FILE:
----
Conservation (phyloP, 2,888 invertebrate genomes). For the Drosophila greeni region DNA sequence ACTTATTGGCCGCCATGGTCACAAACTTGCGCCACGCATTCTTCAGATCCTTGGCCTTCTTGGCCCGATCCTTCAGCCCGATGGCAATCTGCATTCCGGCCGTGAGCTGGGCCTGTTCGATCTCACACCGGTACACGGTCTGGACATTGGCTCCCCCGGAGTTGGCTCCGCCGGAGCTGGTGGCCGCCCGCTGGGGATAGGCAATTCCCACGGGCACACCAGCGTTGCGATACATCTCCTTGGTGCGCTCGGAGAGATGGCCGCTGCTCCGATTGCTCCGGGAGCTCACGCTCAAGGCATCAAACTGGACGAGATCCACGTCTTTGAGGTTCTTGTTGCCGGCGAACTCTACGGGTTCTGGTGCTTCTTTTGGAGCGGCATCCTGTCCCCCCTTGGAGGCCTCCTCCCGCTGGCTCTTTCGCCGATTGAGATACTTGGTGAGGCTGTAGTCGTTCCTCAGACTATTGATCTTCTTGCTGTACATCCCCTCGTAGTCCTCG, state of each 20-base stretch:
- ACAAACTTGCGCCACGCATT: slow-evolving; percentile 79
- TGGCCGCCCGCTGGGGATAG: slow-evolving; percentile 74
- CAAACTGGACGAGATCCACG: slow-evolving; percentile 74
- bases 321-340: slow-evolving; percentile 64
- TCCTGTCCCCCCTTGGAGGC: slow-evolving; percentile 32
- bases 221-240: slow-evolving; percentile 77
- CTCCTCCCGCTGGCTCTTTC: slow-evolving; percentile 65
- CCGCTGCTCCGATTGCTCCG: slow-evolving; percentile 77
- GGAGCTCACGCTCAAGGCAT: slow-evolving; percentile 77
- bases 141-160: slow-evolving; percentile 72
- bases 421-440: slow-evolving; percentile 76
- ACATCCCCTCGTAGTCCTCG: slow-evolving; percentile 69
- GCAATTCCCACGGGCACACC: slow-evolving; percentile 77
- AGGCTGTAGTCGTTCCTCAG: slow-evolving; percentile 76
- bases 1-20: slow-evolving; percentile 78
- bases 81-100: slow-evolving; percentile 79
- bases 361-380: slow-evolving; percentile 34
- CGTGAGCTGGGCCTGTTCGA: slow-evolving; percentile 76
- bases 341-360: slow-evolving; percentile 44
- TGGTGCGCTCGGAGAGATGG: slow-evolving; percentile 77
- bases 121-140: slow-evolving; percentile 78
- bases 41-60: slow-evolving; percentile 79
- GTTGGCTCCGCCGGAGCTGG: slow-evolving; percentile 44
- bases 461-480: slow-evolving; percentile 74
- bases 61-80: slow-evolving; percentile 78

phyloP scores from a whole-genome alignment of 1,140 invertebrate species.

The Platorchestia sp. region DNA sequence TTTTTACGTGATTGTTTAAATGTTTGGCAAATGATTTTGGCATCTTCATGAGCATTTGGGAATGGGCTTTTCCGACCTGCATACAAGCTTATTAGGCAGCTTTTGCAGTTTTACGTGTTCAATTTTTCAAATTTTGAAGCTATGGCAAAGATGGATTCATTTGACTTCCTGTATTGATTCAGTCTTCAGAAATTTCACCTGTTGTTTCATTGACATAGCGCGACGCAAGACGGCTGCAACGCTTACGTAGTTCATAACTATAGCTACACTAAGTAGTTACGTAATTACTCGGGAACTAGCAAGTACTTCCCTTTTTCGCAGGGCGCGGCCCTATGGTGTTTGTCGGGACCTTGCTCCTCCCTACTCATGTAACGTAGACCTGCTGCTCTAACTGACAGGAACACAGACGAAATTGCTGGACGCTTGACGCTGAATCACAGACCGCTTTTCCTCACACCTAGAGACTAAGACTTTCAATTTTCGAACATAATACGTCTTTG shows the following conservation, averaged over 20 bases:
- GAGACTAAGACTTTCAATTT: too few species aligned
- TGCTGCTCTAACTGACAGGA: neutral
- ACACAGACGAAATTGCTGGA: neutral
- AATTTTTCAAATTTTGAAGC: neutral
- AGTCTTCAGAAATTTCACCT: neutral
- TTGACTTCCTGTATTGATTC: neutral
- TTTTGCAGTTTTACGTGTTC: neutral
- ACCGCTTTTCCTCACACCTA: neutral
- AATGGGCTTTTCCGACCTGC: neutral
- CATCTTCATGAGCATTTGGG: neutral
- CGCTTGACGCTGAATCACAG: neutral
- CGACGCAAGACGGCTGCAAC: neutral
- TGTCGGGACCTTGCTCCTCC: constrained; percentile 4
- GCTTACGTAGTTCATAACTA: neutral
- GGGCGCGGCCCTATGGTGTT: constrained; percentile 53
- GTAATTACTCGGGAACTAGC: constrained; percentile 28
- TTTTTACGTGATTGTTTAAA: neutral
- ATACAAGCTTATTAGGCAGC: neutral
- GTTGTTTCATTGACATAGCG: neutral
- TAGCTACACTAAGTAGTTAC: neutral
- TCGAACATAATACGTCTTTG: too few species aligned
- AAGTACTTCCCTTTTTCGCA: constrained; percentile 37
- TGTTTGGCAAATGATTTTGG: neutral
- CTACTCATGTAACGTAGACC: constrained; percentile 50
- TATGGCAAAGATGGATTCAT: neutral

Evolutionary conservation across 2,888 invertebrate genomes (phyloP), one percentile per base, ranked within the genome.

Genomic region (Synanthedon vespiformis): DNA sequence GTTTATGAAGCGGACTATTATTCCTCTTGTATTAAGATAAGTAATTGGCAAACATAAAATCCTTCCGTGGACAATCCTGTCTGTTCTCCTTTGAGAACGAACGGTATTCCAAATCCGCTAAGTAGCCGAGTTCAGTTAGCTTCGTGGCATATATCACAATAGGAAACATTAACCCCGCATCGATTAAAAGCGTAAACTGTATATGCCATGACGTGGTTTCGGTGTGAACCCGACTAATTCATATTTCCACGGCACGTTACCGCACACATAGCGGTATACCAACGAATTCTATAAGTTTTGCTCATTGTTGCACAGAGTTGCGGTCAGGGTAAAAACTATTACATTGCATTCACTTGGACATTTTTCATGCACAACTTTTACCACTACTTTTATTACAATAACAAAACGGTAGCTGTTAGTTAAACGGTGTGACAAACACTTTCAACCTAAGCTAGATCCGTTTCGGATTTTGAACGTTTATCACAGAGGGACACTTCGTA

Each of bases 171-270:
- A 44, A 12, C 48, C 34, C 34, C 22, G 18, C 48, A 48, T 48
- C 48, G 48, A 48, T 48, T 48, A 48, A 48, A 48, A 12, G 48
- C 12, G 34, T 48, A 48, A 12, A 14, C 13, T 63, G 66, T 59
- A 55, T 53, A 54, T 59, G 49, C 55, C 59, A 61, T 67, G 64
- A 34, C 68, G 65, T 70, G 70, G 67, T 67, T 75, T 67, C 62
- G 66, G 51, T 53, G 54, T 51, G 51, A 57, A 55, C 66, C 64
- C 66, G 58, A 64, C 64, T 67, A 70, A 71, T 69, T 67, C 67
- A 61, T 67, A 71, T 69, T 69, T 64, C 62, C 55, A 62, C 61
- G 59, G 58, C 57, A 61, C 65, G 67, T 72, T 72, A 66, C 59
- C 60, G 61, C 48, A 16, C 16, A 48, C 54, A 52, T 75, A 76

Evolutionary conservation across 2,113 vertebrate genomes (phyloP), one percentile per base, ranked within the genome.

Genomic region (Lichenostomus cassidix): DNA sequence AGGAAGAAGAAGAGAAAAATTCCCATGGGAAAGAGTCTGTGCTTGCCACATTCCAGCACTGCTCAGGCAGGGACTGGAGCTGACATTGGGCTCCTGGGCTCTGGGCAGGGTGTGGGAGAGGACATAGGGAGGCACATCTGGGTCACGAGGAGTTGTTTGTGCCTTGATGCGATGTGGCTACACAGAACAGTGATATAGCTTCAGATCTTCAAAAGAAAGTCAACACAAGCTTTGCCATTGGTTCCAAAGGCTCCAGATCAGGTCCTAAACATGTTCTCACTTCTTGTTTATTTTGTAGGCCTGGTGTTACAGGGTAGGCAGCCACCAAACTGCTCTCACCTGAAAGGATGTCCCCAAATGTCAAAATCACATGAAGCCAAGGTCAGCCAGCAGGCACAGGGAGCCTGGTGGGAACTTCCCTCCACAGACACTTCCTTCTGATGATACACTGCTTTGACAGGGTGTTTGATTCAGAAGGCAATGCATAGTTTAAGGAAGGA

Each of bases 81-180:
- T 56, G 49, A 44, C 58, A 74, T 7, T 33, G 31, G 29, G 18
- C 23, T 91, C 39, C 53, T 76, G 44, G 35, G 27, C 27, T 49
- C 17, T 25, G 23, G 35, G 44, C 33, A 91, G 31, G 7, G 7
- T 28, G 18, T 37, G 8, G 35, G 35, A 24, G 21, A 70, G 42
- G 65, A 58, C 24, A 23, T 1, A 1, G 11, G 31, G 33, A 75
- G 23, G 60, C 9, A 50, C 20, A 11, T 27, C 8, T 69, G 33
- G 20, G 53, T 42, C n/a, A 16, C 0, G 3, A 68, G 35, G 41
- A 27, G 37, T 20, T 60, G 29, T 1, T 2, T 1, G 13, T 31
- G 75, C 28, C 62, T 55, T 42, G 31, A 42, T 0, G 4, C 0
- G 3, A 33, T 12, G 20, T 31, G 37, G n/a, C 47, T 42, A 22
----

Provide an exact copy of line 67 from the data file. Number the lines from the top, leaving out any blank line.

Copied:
Evolutionary conservation across 2,113 vertebrate genomes (phyloP), one percentile per base, ranked within the genome.